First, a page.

Here’s How A Digital Presence Grows Your Business

‘It’s finding things that give you an opportunity to put yourself out there in a different way. It’s a way for you to learn a different way to tell a story,’ Val Wright, author and innovation expert, on growing a digital footprint.


Val Wright, author and innovation expert, said the definition of digital footprint is “deliberately vague” because it’s all about what works for the individual and their business.

“It’s finding things that give you an opportunity to put yourself out there in a different way,” she said. “It’s a way for you to learn a different way to tell a story.”

Wright spoke to partners about creating a digital footprint to grow their business at CRN parent company The Channel Company’s XChange August 2022 event in Denver this week.

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She said there are four categories leaders can fall into when it comes to their digital footprint: magnetic, memorable, missing and completely missing. A leader with a magnetic online presence, for example, is contacted by media outlets to speak as an expert in the industry, she said.

“They offer new opportunities, customers and partners were pleased to hear from you and want to get your advice or to give you business,” she said.

A memorable online presence, another leader category, is someone who may not be asked to do interviews but may have a seat on an advisory board or speak at a conference.

“You might be well known among a smaller group of people,” she said.

The third category is a missing presence.

“If you’re missing, there might be people that know you who know you,” she said.

The fourth category, according to Wright, is being completely missing, absent from all digital footprints.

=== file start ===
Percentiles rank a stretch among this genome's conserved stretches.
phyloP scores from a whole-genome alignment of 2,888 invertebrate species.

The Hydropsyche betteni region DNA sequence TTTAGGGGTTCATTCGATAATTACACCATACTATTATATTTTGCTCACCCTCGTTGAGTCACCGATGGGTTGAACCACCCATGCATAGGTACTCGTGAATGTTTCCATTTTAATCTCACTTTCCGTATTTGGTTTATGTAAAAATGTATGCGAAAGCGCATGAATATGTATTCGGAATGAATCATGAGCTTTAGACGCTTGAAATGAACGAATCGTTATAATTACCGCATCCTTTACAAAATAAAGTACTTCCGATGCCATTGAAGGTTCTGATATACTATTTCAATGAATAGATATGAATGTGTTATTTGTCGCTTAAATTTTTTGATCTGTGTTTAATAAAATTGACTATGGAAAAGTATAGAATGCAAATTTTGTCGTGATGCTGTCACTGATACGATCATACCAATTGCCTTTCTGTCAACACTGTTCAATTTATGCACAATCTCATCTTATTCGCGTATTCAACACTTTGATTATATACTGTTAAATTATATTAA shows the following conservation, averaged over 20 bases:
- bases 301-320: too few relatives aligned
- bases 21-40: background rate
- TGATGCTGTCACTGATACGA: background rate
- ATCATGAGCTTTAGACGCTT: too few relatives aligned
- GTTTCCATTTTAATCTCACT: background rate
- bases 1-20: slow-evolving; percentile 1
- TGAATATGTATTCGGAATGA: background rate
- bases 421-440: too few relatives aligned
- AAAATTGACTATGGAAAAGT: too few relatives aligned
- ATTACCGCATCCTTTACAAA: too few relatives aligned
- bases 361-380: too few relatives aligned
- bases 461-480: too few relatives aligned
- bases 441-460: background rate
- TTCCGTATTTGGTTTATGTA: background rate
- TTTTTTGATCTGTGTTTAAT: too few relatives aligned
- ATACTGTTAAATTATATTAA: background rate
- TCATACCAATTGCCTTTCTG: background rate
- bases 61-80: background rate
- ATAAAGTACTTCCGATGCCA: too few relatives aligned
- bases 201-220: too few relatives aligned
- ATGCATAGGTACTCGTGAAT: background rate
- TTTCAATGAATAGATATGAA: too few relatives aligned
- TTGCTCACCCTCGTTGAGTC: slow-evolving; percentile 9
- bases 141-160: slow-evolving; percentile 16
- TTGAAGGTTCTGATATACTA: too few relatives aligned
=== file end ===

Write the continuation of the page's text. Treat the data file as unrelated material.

There isn’t a framework to work off of, she said, as partners need to find what works for them in terms of increasing their digital footprint.

Wright took the questions from partners on how to work on their digital footprint. One question was around being consistent in posting online.

“The first one is get help,” she said. “If you have a marketing department, there are mechanisms for marketing to create content and then use the technology to share your content.”

Partners could even ask young people to help them as they’re typically more social media savvy and already have a digital footprint, she said.

She also suggested carving out specific time to spend online making yourself known. It could be 15 minutes per week and can be gradually increased from there.

It’s important to ignore the distractions as well. Unfollow and follow who you want.

“Deny connections that you have no value in accepting,” she said. “You should only connect with people who you want to stay connected with. It’s ok to say no.”

Wayne Roye, CEO of New York-based MSP Troinet, sees the importance of promoting himself as a business and as a business owner.

“You’re the head of the company, people see you, they know that you are the company,” he told CRN. “Getting out there and getting exposure shows your culture and shows your passion. It humanizes the company, and also makes me realize I need to go out and market more.”